Meg Thompson teaches at East Central University in Ada, Oklahoma. Her work has appeared in DIAGRAM, The Journal, and McSweeney's (online). Her chapbook, Farmer, is forthcoming from Kattywompus Press.
and lives by breaking.
Kathy says, “I scrubbed every floor in my house after I heard.” Patti nods. “Me too.”
Joan’s 80th Birthday Party
Propped up on a mechanical bed, Grandma Joan drifts in and out of sleep. A slideshow celebrating her on an endless loop, we see her at the edge of life, then right back at the beginning of it. There she is on a boat, holding a glass of wine, hair in white waves. There she is with her youngest daughter, the one she just outlived. “I look fat in every single picture,” she muses. “Well, yeah, compared to now,” says Kathy.
Everyone aware when to rotate to different rooms, we lean our bodies around corners to see who is where and plan what to talk about. Like a herd of marauder ants, as a group we know everything. Individually, nothing. Peggy’s voice has a way of rising, like heat, above us and I hear her talking about Kathy. “My sister-in-law had secondary infertility when she was pregnant with Todd,” she says. I ask him later if he knew what that meant. “I know I almost killed her,” he says. “She always tells me that.” To be born in 1984, a risk, and he almost wasn’t ever born. Kathy said not to give her blood, even if she needed it. A new piece of information about the man I married, my mind closes over it like a fist around a key.
Card Aisle at CVS
There is a special category for breast cancer, but it is all sold out.
Someone lifts Joan from bed, slides her pants off, and sits her down on a metal chair attached to a removable bucket. One morning it is her son, Andy. I chop carrots for vegetable pizza, try not to notice her long arms, brown and thin as saplings, looped around his neck. “Call it vegetable flatbread,” says Peggy. “Lauren gave up pizza for Lent.” When Joan is back in bed, Andy pushes the chair aside and we cluster around her for a picture. In my bare feet where I am standing, the carpet is cool and a little damp.
A woman selling homemade soy lotion rubs a little on the back of my hand. “My mother-in-law used this on her radiation burns,” she says, not looking up.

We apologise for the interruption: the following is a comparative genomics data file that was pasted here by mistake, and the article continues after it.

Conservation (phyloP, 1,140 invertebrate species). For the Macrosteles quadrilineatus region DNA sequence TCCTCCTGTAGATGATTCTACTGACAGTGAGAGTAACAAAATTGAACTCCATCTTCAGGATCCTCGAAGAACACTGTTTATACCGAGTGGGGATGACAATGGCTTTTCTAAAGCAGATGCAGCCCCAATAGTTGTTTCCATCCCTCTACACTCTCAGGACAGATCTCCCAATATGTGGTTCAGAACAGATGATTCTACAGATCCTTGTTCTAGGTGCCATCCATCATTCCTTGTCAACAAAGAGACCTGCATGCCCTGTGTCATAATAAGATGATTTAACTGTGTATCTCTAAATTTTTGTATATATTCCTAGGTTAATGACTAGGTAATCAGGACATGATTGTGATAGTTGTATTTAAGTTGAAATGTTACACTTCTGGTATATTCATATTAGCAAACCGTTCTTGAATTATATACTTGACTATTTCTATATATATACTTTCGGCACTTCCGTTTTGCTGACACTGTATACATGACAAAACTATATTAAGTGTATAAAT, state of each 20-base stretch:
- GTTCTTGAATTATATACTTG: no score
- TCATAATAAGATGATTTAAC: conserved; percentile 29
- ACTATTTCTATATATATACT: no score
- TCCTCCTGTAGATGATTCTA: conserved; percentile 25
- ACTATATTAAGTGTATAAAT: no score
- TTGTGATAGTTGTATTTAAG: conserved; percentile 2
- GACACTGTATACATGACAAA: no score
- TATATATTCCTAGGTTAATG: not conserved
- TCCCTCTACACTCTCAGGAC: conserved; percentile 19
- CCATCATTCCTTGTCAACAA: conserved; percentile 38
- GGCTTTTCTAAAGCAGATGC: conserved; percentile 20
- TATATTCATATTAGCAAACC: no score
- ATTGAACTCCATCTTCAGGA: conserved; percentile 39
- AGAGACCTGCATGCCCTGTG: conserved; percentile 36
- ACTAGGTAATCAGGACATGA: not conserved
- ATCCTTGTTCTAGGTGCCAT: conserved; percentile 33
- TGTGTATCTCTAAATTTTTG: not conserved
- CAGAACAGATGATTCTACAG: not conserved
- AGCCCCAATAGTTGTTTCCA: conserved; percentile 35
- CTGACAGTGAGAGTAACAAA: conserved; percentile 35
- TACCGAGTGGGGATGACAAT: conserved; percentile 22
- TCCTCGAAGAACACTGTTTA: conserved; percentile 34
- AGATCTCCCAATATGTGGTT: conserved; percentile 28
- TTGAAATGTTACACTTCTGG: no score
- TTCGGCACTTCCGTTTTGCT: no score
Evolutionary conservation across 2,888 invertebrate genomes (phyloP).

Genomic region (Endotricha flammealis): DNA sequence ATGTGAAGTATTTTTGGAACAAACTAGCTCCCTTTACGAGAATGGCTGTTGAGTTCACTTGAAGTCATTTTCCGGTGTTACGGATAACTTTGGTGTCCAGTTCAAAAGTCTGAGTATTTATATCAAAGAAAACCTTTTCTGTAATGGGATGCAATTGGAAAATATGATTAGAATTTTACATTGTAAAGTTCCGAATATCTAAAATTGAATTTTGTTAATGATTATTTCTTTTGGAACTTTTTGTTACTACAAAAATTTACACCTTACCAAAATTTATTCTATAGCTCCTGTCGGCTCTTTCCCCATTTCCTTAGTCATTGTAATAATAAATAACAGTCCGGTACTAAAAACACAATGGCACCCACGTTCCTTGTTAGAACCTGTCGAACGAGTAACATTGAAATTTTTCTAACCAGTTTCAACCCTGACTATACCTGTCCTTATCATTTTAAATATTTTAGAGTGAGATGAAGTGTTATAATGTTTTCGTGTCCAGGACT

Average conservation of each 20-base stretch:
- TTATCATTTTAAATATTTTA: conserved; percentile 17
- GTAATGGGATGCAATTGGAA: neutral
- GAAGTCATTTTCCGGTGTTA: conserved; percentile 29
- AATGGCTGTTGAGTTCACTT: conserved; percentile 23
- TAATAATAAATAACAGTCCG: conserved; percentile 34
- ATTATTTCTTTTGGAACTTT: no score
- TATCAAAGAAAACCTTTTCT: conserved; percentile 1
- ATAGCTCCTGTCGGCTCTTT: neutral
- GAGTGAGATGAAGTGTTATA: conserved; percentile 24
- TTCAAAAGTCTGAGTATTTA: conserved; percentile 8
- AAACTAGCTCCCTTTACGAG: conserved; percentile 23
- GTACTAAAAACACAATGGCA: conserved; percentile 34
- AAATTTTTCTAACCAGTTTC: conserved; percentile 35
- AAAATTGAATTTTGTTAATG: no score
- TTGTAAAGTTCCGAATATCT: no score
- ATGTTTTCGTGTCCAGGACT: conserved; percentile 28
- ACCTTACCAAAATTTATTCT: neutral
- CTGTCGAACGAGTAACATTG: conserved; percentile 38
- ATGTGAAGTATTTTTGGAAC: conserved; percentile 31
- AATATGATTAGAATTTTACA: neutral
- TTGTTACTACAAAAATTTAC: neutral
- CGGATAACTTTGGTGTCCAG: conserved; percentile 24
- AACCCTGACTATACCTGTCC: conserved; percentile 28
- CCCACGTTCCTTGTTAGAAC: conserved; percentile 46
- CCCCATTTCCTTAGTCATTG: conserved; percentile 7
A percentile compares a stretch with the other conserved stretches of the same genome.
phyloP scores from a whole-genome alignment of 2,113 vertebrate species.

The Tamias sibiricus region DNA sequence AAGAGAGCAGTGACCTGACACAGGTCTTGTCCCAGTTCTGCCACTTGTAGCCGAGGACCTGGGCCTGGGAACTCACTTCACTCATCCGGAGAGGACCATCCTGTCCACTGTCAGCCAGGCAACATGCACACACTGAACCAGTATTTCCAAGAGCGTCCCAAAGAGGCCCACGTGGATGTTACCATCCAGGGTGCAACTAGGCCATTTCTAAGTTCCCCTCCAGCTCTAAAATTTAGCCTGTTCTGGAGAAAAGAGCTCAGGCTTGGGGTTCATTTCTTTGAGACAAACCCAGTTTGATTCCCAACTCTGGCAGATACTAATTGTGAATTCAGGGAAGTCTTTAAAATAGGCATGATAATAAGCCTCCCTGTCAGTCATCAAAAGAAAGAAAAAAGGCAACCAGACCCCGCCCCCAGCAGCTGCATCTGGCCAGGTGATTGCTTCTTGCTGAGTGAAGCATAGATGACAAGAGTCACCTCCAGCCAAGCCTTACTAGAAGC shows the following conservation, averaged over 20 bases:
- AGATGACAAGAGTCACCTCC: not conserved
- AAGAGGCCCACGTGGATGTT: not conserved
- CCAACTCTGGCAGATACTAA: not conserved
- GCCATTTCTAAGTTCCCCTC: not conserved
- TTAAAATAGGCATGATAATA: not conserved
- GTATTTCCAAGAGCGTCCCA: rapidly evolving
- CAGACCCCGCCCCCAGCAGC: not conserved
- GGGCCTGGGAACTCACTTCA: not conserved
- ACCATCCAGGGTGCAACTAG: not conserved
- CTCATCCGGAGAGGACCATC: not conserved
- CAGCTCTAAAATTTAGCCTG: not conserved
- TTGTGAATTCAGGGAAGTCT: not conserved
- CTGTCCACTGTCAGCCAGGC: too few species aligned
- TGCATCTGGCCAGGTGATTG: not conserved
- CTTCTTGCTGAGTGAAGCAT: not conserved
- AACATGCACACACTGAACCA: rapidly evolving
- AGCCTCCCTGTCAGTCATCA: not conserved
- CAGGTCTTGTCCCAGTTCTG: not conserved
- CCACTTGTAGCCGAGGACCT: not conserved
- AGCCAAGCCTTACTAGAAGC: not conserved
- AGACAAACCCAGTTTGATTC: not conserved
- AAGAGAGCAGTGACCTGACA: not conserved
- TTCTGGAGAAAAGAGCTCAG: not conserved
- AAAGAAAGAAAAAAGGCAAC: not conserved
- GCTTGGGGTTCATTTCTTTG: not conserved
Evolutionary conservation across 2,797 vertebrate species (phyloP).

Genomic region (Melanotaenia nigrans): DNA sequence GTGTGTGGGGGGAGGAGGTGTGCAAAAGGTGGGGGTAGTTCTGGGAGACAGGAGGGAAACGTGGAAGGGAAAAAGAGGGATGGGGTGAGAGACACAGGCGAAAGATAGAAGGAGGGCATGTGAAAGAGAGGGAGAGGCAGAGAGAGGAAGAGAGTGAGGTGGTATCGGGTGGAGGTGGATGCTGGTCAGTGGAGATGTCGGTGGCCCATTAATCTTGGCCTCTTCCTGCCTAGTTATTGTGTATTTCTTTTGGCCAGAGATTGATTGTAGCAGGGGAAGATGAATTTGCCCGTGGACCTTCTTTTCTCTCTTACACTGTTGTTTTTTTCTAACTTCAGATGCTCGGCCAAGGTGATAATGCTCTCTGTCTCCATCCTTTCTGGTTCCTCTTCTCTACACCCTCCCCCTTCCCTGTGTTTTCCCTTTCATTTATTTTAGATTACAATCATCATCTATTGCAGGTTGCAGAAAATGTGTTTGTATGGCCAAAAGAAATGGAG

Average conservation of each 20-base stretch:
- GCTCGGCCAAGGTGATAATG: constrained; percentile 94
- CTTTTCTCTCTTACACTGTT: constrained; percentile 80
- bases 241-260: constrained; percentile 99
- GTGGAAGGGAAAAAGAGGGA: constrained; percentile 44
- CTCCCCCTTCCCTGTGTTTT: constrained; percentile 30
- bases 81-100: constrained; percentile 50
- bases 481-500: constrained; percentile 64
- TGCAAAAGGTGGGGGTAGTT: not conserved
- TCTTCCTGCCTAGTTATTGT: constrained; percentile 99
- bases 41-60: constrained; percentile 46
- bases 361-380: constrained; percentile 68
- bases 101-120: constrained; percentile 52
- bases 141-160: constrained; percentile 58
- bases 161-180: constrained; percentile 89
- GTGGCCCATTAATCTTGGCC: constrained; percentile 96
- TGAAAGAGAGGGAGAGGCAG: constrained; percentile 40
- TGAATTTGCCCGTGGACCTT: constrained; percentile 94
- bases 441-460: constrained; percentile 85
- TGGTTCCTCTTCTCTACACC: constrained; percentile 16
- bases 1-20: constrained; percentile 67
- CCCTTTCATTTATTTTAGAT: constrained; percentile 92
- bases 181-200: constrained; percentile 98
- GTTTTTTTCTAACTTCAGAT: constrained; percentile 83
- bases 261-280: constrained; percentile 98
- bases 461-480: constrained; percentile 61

Watching Another Slideshow
Todd’s family is wide, open. If they were a state they would be Kansas. Everyone airing out their feelings with nothing to hide behind, they do things like kiss, say I love you, create slideshows set to music, and pose for pictures with their hairless grandmother. They lean their faces into each other’s chests and sob. If you leave a gaggle of them to go to the bathroom, someone will pull you back for a quick hug and whisper I’ll miss you. At least that is how it feels compared to my family, where if someone died an outsider would never know. Sometimes insiders don’t even know. A tribe of neurotic, smart-ass loners, we can our emotions like they are peaches and green beans for the winter months, then wander off to grieve in isolation. So when Patti rests a laptop in front of me to watch a slideshow of their dead sister’s life as Andy and Peggy loom behind me, I resist the temptation to flee. Almost able to hear them saying, Here. Cry. Cry in front of us all, I think about my youngest sister, dead, too soon, and I do.
I spend $200 on sunscreen.
I look to Kathy as my fellow outsider. She married Andy 30 years ago, I married her son less than one year ago. She is a professional, and I watch her glide from hug to hug like an ice skater. Marriage solders families. Before, we were just two foreign pieces of metal. Now, this family, another tribe, sends me packages, cards, and money for my birthday more than my own, but at the same time I still think, they are and are not my family. When I think of my family, I think of my parents, aging farmers, alone in their massive house. My sole brother, my sisters. I don’t even think of Todd.